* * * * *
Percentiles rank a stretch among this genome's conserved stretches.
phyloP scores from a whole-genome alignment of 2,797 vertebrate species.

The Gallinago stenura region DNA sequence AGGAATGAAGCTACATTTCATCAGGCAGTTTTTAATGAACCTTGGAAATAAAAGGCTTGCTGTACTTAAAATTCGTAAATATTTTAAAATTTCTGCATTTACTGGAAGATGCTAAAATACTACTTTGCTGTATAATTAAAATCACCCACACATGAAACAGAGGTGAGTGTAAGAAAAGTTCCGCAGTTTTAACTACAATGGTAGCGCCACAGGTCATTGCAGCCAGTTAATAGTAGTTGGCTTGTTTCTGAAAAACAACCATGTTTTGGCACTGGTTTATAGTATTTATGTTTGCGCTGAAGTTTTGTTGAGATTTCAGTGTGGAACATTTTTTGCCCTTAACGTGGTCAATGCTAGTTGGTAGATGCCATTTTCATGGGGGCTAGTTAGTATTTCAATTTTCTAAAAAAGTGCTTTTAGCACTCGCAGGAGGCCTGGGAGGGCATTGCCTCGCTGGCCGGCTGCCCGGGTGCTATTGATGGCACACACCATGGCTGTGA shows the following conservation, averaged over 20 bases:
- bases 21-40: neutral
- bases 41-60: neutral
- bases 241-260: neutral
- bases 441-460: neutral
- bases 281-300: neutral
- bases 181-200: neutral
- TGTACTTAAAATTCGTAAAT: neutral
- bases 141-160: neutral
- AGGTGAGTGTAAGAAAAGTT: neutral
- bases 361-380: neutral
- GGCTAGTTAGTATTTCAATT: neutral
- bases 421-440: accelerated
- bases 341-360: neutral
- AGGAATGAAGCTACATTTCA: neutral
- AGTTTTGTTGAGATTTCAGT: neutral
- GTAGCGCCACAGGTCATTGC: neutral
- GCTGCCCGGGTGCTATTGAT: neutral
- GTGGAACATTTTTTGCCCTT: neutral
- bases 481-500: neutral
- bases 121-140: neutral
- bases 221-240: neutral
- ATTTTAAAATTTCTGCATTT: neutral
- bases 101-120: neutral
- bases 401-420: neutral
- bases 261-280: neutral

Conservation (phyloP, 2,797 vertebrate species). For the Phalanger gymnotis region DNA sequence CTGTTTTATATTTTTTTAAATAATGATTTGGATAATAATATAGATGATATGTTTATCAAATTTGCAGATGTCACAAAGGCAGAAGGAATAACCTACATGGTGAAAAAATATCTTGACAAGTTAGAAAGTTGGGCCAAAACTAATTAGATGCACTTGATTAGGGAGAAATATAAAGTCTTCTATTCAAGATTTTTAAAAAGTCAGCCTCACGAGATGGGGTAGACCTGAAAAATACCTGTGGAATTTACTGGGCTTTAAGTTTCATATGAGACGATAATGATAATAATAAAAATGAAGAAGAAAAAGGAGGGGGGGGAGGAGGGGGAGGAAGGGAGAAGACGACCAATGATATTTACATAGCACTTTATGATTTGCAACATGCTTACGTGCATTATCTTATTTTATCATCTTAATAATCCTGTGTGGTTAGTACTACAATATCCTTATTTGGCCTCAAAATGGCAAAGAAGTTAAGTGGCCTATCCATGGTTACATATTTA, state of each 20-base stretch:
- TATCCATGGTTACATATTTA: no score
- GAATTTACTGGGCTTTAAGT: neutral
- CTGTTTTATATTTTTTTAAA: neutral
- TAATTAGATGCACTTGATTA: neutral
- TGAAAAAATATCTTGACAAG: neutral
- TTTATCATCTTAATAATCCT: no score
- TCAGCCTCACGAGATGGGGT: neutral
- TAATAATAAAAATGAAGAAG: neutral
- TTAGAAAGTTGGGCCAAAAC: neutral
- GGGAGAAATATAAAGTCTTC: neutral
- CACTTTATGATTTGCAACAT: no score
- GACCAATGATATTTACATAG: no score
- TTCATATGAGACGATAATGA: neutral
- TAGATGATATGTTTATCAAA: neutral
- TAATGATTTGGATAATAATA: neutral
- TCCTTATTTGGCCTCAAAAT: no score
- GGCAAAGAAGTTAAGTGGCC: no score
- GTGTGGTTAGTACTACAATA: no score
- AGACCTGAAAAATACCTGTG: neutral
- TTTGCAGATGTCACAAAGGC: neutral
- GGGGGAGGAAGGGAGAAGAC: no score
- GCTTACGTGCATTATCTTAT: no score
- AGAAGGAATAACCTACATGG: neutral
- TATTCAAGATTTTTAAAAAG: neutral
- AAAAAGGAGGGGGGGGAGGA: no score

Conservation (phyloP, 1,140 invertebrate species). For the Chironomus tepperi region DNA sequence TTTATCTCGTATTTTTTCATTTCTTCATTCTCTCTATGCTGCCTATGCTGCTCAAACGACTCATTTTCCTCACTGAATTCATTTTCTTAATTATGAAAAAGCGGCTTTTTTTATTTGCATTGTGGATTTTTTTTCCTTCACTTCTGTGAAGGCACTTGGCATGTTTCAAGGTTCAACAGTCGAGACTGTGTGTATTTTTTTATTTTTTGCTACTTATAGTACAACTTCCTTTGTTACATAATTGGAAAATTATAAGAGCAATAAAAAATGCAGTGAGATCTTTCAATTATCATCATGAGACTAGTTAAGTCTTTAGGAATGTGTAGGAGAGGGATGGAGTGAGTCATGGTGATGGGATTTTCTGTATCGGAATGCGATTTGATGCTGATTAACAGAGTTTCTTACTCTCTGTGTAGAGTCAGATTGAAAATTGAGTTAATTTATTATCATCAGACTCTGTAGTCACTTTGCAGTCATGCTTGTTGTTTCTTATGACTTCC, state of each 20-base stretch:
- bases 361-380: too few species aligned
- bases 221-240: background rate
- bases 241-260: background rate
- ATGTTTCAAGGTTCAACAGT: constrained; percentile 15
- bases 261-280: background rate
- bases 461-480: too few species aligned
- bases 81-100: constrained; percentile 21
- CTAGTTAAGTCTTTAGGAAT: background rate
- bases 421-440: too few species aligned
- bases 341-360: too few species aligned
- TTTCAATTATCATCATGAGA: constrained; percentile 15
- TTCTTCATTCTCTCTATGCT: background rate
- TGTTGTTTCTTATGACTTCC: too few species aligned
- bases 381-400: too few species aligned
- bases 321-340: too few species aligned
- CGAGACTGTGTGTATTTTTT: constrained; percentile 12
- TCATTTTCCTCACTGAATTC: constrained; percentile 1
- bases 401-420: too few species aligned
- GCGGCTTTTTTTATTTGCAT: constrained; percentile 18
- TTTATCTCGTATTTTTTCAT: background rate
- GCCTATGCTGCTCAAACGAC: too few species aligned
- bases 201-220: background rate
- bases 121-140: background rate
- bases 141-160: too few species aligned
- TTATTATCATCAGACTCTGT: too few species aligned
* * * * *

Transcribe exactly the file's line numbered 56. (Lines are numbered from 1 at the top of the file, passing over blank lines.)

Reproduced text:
- bases 361-380: too few species aligned